This was supposed to be the garden from our hostel, as you can see the MeKong has took over it!!
As we crossed into Laos the battle stations were up and the sand bags were stacked as the local police,
army and civilians prepared themselves for the mighty Mekong to rise again... Trucks loaded with sand were being dumped along the river shore as the locals bagged it into sand bags and stacked the already 5 bag wall even higher. We knew the next 3 weeks was going to be interesting...
Vientiane is a city on the change... Over the last 2 years since we were last here new hotels, cafes, and bars have opened, obviously aimed at the tourist and many of the roads have been tarmaced within the city!!! We also couldn't believe the amount of tourists. Ferretsville!!
We spent a couple of days investigating the sites, the ever increasing flood barrier and the 'Arch de Triumph' (The Lao government built this instead of a new airport back in the 60's & 70's and never fully finished it!!! )
We left Vientiane and headed due north with the sun shining bright and clear blue skies everywhere. After leaving the mayhem of Vientiane the traffic soon disappeared and the green lush paddy fields spread
around us with the mountains looming closer with every peddle stroke we took. Evidence of the flooding was everywhere as we crossed swollen rivers and flooded fields. We took a back road towards the mountains to avoid the main highway, which evidently was the only flat section of the 500-600 miles that we did in Lao.
We then hit the main highway (well quiet) and travelled along the same road that we did 2 years ago, but in reverse. We were heading northwards to Luang Prabang and then onwards on a even quieter roads onto the newly opened Lao/Vietnamese border.
We still agreed that this is one of the most scenic and friendliest roads we have ever cycled on, as the local children shout "Sabadee" and hi-5 us as we cycled pass them. We were blessed with fantastic weather along the way, which emphasised the lush greeness of the surrounding mountains.
We arrived in Luang Prabang for a couple of days rest, however little did we know, this was going to develop into 8 days worth of messing.... This included a day trip kayaking, with myself falling in 3 times as I pratted around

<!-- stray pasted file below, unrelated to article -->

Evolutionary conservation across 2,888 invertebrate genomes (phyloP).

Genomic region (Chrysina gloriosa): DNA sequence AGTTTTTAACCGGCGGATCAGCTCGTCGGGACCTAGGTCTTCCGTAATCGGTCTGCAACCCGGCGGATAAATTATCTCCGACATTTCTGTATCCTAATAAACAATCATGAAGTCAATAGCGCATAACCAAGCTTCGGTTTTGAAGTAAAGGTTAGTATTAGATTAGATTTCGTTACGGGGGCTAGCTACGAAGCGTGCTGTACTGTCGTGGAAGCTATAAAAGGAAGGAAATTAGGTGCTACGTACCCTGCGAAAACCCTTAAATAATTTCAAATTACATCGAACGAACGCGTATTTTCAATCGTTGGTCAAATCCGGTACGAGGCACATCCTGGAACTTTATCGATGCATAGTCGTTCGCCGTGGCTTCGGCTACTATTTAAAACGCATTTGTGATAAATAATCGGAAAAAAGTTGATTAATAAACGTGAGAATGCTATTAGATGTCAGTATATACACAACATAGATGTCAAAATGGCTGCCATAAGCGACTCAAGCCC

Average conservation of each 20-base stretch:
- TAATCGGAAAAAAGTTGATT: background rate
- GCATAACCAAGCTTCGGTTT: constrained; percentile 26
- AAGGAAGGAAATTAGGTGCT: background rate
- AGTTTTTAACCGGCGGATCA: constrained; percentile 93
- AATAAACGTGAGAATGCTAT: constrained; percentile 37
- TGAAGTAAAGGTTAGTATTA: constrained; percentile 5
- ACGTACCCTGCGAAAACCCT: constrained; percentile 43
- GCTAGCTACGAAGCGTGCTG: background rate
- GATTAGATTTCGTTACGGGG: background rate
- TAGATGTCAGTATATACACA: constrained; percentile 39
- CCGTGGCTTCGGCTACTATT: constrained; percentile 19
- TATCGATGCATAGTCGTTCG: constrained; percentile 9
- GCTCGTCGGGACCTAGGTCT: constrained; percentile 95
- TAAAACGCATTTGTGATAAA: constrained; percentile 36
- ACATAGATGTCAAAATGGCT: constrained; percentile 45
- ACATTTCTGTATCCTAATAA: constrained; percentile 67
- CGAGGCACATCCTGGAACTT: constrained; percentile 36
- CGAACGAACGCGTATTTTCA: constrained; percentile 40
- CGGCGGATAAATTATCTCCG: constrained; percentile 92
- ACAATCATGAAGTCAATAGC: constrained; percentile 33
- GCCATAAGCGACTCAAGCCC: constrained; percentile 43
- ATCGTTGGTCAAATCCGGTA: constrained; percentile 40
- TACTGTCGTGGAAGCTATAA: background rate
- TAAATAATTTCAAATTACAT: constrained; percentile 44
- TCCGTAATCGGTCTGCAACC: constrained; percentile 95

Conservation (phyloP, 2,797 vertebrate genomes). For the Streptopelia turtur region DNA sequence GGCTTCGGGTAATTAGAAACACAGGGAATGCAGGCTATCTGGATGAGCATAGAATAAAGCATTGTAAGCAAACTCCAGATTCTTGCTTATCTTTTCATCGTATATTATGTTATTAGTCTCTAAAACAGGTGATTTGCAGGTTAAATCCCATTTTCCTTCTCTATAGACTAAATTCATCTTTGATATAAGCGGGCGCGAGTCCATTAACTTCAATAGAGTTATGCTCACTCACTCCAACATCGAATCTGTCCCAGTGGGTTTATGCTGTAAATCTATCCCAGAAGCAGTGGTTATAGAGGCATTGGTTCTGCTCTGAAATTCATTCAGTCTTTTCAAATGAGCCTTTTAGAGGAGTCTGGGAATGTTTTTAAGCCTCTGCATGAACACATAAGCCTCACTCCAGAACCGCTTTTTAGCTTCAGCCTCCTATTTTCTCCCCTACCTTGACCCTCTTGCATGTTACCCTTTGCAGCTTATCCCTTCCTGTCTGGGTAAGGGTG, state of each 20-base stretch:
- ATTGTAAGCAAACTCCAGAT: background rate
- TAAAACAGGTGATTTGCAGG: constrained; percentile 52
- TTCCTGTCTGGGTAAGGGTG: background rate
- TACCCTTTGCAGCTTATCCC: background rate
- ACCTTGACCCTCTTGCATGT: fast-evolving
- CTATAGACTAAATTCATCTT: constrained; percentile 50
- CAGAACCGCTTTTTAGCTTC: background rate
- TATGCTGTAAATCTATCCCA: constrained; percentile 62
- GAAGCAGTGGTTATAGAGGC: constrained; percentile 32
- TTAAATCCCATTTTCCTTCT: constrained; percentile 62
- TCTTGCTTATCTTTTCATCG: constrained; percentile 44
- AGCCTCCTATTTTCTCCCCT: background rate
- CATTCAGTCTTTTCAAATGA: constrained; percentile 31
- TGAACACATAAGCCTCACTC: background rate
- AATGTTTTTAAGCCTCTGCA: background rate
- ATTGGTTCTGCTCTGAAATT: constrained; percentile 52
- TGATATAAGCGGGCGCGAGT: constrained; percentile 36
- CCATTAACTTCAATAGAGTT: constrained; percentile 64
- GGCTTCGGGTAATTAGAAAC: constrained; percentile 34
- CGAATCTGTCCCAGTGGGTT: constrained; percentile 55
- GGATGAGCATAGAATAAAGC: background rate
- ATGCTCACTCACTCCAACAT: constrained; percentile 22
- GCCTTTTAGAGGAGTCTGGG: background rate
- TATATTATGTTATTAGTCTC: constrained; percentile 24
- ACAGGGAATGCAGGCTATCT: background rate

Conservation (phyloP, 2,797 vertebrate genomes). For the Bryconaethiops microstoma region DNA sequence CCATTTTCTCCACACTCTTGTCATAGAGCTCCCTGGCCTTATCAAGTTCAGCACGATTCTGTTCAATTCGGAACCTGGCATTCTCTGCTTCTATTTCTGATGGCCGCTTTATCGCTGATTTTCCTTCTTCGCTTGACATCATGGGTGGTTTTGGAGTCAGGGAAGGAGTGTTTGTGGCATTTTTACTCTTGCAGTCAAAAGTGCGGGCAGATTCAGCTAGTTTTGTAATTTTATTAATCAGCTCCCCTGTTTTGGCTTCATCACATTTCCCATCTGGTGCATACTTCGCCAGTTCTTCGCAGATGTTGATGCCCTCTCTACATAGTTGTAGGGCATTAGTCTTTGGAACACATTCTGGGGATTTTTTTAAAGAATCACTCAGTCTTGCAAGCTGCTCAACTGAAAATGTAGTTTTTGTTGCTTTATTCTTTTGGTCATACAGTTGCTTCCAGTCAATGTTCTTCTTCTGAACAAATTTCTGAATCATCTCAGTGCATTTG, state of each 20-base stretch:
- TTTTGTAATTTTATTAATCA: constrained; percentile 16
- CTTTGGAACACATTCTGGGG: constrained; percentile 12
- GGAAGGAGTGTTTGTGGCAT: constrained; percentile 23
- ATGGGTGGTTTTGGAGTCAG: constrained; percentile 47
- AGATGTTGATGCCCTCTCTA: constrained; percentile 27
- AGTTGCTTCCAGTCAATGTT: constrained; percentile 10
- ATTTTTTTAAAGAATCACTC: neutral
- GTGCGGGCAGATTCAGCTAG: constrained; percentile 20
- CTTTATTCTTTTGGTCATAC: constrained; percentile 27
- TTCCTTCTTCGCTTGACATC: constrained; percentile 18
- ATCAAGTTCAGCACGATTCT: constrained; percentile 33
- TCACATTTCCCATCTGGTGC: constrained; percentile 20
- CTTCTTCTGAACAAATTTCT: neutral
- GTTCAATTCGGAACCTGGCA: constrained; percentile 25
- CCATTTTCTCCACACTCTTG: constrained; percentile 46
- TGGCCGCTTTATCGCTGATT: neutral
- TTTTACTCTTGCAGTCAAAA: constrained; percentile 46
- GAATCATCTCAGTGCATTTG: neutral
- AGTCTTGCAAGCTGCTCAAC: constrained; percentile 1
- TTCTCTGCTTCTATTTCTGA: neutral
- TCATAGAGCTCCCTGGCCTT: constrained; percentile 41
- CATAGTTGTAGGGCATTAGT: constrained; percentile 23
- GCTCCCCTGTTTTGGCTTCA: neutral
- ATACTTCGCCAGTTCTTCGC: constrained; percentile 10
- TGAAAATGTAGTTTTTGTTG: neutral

trying to do stunts... 2 different lots of waterfalls and swimming; The annual town market, where all the local villages turn out in force to sell their products. However, this was nothing compared to the annual long boat race, which involved around 20 different villages competing for the glory and honour, with between 40 & 60 people in each boat. The crowds were massive, the beer was flowing, the heat was rising and everyone was up for a good time!!! We were also spoilt to some of the best food in SE Asia, as we breakfast on sweet sticky rice and mango, lunched on overfilling baguettes and dinnered on Luang Praband BBQ, which is a noodle, chicken, egg and vegatable dish that you cook yourself on your mini BBQ in the middle of the table...MMMMmmmmmm. All of this food cost absolutely nothing!!!
As we set of north with full tummy's and pleanty of rest we knew we had a big section coming up, all the way to Hanoi. The countryside was still just as stunning as we followed valleys and crossed mountain ranges. The further we went north the more hill-tribes we saw walking along the roads carrying
Locals working hard
This view was seen all along the river line of Vientiane
there baskets by a stap across their fore-head. As we neared the border to China we saw the Chinese influences within the shops, signs, TV and their facial features.
The last section of Laos took us in a north-east direction, as we had a couple of river crossings and the road turned into track for the last 50 miles. It was along here we cycled past stuck buses and trucks with mud over their wheels!!! Some had been there for 2 days...!! This was an amazing section and you could really feel the remoteness, especially as we stayed in some local villages that only had electricity for 4 hours a day (6-10pm) from the village generator.
The last section did catch us out as it included two 1000m passes (track). We arrived at the Lao border at 5ish. We stamped out of Lao and then saw that the road still went uphill to the Vietnamese border, which we were told would be shut!!! This left us no other option, especially with the large thunderstorm that was gathering to take shelter and spend the night technically in "no man's land"... With very little food among us, and
no winter gear we had to sleep with all our clothes on and wrap ourselves in our ponchos as we settled into our comfortable mattress i.e. a nice hard wooden bench!!!!!
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